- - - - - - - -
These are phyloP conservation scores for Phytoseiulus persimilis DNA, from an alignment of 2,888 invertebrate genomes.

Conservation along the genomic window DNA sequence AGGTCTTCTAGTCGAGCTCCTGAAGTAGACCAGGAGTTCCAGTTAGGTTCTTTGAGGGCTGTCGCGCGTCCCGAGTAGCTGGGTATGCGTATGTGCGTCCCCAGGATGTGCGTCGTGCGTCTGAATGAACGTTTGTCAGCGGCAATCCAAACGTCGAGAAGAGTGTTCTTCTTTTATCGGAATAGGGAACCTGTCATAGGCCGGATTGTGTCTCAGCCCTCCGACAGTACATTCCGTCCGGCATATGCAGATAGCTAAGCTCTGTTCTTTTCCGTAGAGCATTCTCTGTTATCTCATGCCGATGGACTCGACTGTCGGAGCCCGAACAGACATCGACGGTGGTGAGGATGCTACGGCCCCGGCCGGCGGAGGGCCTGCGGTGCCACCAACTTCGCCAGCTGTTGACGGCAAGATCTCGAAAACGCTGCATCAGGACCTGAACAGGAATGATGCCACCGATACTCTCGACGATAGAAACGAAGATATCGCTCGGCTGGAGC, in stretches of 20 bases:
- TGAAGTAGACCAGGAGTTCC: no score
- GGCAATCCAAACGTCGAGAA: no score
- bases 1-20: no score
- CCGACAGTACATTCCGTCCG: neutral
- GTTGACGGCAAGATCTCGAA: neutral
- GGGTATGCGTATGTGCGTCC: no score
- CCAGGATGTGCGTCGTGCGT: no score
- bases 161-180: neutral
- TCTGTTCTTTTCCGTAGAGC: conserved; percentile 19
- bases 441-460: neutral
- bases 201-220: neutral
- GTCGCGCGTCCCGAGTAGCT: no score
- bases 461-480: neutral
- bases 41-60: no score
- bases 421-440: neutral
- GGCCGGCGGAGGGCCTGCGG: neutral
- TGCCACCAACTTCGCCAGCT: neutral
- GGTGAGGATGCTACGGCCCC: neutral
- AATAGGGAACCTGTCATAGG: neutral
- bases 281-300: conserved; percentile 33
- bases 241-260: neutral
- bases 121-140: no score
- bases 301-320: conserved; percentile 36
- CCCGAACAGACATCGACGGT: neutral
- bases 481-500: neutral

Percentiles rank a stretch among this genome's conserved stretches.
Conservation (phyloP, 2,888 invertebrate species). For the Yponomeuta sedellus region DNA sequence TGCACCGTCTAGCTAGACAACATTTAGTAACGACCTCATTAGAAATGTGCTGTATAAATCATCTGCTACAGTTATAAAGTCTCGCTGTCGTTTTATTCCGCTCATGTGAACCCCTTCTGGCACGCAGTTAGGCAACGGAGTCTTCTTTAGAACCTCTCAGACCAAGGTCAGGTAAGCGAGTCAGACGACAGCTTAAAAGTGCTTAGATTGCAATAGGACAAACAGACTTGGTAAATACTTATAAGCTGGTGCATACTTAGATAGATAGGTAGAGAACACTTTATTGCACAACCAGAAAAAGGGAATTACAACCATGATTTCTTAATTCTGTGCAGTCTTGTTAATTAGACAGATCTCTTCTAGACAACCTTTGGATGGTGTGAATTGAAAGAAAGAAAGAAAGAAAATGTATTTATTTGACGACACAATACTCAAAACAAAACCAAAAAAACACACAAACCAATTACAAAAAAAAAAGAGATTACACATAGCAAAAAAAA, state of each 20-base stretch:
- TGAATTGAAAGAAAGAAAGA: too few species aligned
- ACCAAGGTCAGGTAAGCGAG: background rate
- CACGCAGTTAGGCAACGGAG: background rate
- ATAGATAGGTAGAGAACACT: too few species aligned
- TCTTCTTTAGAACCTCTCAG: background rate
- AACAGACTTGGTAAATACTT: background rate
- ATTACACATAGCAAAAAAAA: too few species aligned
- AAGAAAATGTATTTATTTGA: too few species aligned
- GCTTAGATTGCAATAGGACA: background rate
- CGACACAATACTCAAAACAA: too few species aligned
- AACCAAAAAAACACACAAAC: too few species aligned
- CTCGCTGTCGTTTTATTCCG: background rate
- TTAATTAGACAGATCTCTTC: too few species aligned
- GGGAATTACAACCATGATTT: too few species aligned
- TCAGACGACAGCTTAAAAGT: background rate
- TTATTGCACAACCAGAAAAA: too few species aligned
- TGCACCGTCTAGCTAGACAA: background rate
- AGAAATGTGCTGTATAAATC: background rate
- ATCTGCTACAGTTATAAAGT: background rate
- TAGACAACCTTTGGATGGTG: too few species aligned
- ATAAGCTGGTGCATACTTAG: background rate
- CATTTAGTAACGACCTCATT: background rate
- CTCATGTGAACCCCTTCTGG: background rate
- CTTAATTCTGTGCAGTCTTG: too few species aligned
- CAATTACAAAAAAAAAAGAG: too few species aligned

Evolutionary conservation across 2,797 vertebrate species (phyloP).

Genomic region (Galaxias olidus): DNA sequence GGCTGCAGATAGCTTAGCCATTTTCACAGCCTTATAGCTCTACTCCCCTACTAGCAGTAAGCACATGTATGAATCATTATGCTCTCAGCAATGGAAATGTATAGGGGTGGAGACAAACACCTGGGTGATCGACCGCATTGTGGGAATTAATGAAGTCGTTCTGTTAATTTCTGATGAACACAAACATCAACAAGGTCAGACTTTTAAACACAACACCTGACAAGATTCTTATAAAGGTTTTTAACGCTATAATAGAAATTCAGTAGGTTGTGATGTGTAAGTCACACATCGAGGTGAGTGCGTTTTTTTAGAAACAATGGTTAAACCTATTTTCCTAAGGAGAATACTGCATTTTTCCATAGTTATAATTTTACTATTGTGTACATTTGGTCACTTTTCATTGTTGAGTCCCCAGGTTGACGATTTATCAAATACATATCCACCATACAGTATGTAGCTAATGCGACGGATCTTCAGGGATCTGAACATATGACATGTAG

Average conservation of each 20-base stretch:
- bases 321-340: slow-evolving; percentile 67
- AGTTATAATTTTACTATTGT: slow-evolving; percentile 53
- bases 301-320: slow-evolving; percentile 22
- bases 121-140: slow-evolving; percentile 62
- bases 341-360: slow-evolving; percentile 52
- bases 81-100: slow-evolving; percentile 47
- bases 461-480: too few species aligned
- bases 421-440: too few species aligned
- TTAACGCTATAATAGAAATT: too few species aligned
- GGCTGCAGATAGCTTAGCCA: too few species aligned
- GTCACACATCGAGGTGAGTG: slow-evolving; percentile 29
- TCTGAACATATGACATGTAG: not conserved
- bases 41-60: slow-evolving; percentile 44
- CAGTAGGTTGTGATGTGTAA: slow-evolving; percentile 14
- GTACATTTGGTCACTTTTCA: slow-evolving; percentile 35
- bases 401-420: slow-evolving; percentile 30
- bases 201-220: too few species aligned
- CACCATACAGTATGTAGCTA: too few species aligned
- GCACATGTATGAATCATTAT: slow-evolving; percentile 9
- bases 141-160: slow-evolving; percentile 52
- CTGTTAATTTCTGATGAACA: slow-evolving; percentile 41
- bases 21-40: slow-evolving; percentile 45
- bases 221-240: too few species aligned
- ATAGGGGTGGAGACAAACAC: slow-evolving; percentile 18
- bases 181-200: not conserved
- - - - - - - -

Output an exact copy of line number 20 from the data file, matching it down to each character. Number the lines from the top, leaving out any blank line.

- GGTGAGGATGCTACGGCCCC: neutral